What’s the difference between a real self-help book and a phony one?
The phony self-help book, which often tops the best-seller lists (and Eckhart Tolle's A New Earth: Awakening to Your Life's Purpose comes to mind), must encourage our most infantile fantasy: That life is easy, a delectable paradise that is ours for the taking, if we will only stop being our own worst enemy by imposing “limitations,” “the Ego,” the expectations of others, etc. The fraudulent self-help book’s banal cocktail of false promises, dumbed-down Eastern philosophy, clichés, and truisms serve to not challenge the reader while at the same time sustain the fantasy of quick and easy transformation.
A real self-help book is not even categorized as such. In other words, you won’t find a real self-help book in the psychology section of the book store. This helpful book could be found in philosophy, nutrition, history, biography, or just about any category with one exception—the self-help section.
A real self-help book has one thing in common with the phony one: Both offer a prescription for change. But while the phony self-help book offers a quick, miraculous one based on knowing some enchanting mystery or secret, and is built on the wishful thinking of a child, the real self-help book offers common sense, insight, and provides a road map to a change that is arduous and gradual, built upon a mature human being.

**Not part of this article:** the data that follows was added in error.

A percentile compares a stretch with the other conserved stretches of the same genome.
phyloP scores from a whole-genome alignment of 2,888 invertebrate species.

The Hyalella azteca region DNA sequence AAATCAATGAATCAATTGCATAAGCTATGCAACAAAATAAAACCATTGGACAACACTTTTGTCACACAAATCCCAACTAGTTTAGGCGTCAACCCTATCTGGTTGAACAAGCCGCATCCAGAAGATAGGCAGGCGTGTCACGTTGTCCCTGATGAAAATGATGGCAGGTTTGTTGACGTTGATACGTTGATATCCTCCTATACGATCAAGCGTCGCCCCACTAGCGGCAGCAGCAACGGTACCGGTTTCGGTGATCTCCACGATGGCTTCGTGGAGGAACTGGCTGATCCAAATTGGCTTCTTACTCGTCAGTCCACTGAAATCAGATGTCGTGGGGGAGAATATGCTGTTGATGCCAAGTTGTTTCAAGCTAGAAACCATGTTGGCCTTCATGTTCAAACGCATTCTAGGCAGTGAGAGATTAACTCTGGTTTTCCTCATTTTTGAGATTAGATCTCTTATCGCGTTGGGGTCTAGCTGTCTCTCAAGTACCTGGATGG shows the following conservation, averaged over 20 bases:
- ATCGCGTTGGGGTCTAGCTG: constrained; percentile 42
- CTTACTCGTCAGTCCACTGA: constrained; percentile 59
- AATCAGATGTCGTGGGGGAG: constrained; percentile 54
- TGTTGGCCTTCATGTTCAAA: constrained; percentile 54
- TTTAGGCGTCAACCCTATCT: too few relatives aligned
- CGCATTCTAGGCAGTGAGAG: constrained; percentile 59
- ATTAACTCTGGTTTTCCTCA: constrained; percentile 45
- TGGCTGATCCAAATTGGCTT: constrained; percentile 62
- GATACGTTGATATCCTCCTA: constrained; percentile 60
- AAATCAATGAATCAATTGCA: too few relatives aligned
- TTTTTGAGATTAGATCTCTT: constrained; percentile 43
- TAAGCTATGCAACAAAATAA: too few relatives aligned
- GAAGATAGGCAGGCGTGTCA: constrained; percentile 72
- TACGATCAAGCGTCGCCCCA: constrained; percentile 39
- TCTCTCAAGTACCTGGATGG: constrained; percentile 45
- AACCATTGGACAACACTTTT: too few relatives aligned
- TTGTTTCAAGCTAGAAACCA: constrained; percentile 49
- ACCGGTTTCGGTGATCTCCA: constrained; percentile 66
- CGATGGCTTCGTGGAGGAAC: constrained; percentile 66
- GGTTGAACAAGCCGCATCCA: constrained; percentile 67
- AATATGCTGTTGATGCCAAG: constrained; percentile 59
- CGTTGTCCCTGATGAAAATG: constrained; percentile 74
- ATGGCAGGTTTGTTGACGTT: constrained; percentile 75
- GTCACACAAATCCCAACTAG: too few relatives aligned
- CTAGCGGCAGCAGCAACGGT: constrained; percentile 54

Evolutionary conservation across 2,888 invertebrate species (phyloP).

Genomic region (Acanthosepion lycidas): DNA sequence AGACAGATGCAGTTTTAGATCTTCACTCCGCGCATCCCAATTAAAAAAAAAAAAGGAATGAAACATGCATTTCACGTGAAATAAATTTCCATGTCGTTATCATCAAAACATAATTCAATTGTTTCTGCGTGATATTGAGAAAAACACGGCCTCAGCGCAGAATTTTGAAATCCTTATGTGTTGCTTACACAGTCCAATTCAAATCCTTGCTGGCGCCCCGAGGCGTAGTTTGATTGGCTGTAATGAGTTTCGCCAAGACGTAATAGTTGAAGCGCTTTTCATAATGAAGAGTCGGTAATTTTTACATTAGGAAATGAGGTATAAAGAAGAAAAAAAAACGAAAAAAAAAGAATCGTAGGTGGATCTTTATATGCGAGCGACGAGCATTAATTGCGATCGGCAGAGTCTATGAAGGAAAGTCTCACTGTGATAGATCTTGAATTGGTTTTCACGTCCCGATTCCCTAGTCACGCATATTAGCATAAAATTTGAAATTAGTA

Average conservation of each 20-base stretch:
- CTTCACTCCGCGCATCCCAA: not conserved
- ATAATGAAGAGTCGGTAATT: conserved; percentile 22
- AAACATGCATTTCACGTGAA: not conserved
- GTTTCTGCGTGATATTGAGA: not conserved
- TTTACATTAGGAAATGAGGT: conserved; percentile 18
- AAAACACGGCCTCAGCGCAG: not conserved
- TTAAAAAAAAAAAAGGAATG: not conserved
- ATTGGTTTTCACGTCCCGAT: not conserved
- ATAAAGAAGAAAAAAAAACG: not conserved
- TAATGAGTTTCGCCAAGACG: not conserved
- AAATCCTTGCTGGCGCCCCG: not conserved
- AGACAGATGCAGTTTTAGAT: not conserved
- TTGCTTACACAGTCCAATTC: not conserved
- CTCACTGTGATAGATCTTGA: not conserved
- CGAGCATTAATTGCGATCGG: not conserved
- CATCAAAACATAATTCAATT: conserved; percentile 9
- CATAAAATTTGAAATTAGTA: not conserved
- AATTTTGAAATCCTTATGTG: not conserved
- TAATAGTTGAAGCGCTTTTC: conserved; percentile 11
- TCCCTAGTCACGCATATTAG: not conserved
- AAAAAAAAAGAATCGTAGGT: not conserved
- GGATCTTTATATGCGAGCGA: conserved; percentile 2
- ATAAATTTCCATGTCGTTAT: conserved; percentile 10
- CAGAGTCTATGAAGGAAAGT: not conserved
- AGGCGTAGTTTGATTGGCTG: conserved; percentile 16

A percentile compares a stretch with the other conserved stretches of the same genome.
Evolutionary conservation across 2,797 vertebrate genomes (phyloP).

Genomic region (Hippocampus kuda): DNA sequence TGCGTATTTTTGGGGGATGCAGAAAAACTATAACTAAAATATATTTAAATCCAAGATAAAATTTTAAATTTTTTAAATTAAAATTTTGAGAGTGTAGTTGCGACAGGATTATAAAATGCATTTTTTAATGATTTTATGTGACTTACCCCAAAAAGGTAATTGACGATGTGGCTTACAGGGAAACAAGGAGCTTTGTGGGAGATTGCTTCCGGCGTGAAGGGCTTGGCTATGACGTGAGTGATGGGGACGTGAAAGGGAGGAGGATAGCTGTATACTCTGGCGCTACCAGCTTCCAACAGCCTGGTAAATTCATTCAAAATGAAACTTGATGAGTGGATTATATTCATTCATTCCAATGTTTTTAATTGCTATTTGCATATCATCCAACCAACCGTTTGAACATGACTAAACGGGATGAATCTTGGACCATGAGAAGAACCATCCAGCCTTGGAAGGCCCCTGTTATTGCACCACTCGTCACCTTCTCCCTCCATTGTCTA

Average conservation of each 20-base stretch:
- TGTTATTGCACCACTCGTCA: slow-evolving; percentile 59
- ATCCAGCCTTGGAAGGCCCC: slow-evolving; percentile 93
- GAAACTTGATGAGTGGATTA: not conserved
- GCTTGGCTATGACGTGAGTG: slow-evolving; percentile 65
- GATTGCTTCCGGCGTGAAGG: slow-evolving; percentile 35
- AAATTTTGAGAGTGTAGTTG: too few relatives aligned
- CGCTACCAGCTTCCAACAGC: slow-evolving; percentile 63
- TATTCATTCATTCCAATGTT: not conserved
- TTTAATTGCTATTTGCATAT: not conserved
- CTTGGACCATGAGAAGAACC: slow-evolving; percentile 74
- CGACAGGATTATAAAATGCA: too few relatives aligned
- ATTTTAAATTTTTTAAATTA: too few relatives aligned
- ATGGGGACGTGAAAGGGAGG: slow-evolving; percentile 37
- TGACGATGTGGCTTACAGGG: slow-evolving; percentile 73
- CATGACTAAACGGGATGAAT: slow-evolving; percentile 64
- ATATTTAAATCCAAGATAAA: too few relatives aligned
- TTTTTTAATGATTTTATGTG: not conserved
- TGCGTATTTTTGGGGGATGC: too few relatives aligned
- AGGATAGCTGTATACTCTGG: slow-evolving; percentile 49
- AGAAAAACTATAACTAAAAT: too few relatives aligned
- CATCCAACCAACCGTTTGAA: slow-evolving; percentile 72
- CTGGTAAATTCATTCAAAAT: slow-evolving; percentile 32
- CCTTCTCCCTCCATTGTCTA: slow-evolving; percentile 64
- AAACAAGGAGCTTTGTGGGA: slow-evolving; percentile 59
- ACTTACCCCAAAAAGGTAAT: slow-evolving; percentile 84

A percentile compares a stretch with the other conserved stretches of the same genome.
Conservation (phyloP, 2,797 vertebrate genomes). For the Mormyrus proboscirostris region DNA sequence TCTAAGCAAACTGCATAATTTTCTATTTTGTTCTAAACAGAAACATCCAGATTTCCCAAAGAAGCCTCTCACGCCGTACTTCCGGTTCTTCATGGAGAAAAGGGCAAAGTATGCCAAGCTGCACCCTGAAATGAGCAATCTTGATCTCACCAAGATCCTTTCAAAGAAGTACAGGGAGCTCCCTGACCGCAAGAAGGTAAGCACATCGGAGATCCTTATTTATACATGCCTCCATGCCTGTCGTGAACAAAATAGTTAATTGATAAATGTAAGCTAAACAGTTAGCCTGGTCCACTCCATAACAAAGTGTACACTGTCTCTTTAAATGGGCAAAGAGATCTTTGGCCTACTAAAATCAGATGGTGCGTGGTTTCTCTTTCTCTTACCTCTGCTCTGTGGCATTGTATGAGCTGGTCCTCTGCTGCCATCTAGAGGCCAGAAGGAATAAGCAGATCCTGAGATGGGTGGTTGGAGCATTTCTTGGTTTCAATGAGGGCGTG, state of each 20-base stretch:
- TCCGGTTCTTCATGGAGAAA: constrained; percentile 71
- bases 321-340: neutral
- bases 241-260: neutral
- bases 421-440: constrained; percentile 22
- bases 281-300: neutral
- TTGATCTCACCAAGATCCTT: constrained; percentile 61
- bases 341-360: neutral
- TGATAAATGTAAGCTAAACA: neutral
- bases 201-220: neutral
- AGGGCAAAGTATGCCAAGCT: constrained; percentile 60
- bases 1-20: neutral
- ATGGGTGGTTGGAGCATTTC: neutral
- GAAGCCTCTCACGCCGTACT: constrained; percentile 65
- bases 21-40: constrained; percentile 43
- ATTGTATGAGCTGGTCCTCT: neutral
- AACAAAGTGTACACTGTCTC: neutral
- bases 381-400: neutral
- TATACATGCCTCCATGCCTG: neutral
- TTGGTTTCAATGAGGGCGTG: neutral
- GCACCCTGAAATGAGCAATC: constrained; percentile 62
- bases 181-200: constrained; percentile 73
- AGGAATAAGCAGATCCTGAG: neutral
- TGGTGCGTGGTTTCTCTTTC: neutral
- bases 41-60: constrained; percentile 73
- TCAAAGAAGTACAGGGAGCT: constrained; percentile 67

A couple of examples of real self-help books deal with nutrition: Michael Pollan’s In Defense of Food in which he shows you how to not get punk-fed by the Processed Food Industry and to make real food that you like, which will result in gradual health benefits.
Another helpful book is Brian Wansink’s Mindless Eating in which he shows you how to manipulate your eating environment so that you can cut your daily calories by just a small amount—yet significant enough to result in gradual weight loss.
Neither book promises quick transformation or blows smoke up your ass about how your “ego” or “society” gets in the way of your heaven-on-earth and both are the more valuable for it.